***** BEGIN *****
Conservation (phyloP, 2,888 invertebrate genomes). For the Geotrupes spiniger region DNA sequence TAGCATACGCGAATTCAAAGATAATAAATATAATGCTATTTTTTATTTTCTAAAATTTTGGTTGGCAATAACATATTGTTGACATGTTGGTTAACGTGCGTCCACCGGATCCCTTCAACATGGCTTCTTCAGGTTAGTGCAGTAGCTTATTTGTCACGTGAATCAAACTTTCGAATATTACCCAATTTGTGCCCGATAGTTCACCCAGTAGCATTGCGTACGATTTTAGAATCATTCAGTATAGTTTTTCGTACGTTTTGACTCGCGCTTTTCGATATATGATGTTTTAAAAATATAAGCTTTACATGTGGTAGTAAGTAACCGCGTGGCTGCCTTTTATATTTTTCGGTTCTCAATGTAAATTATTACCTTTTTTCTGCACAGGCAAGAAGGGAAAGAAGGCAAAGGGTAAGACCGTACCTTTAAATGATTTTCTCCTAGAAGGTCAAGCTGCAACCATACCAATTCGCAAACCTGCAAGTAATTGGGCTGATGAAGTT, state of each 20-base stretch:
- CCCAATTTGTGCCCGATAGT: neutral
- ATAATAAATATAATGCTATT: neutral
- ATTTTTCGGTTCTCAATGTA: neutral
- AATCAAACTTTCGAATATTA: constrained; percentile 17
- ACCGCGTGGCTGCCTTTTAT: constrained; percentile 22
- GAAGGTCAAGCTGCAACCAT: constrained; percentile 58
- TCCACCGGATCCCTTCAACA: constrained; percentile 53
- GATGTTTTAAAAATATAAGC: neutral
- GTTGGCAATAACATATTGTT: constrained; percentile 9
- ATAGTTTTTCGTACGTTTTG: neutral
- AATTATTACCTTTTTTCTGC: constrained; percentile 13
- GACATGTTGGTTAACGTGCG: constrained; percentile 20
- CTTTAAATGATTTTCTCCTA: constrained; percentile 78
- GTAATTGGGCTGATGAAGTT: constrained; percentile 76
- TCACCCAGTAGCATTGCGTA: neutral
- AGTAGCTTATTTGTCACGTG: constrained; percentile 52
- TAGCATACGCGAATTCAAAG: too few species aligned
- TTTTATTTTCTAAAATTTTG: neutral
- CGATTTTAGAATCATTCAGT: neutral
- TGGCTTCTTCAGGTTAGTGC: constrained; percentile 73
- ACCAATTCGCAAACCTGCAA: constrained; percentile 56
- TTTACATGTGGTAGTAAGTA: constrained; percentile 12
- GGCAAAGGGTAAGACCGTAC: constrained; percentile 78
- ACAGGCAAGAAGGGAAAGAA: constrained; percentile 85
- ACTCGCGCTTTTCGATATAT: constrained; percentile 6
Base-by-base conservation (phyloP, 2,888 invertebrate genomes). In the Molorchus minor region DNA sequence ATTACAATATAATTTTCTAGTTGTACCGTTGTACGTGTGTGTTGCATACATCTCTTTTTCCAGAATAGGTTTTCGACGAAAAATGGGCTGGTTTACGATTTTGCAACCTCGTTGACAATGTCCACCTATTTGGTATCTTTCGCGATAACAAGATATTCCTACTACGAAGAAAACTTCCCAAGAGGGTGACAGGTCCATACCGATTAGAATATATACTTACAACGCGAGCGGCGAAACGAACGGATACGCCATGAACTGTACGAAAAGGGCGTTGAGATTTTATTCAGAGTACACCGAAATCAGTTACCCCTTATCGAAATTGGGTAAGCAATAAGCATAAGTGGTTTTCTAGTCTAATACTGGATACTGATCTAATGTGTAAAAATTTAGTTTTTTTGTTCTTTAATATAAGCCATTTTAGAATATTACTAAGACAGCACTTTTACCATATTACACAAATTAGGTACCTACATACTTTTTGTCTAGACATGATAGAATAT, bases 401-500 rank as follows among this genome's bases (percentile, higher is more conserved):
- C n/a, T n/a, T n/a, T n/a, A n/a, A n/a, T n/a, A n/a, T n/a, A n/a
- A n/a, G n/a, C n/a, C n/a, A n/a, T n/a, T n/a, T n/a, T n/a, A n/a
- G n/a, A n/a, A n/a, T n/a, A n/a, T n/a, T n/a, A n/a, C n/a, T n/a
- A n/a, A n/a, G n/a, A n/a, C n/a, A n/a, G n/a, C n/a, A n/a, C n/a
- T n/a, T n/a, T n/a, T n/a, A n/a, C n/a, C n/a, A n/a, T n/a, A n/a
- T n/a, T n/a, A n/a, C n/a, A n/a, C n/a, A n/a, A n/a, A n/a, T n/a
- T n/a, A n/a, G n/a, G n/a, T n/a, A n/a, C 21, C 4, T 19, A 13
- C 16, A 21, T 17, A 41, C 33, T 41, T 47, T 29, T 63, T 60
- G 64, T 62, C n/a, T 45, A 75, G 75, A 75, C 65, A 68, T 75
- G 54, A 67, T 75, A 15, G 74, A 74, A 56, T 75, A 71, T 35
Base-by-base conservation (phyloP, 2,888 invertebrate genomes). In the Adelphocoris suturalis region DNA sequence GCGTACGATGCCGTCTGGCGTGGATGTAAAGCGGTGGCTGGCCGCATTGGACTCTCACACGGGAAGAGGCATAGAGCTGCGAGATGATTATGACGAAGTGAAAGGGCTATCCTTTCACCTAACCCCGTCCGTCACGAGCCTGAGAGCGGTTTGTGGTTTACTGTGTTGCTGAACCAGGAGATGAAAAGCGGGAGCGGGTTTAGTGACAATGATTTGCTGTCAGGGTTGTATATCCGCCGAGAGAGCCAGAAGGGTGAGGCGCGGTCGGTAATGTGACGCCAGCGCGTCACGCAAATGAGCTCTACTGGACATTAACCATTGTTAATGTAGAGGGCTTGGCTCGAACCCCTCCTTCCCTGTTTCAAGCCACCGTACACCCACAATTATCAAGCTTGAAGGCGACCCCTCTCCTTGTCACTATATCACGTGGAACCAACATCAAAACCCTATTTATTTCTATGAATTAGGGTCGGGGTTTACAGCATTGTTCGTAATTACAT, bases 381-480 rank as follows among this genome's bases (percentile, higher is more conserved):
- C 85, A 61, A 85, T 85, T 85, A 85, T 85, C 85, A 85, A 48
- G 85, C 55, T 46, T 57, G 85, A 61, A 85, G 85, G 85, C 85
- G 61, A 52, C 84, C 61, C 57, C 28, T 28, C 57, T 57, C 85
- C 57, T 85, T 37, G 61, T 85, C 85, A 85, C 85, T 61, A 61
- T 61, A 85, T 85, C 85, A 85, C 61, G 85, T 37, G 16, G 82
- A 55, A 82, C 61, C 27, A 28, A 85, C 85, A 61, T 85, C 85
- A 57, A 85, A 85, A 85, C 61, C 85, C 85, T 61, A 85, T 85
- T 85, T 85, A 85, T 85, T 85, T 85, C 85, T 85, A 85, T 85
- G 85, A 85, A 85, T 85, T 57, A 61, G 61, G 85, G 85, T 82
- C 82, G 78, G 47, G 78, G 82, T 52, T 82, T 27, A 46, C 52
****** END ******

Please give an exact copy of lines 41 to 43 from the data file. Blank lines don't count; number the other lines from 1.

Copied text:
- G 61, A 52, C 84, C 61, C 57, C 28, T 28, C 57, T 57, C 85
- C 57, T 85, T 37, G 61, T 85, C 85, A 85, C 85, T 61, A 61
- T 61, A 85, T 85, C 85, A 85, C 61, G 85, T 37, G 16, G 82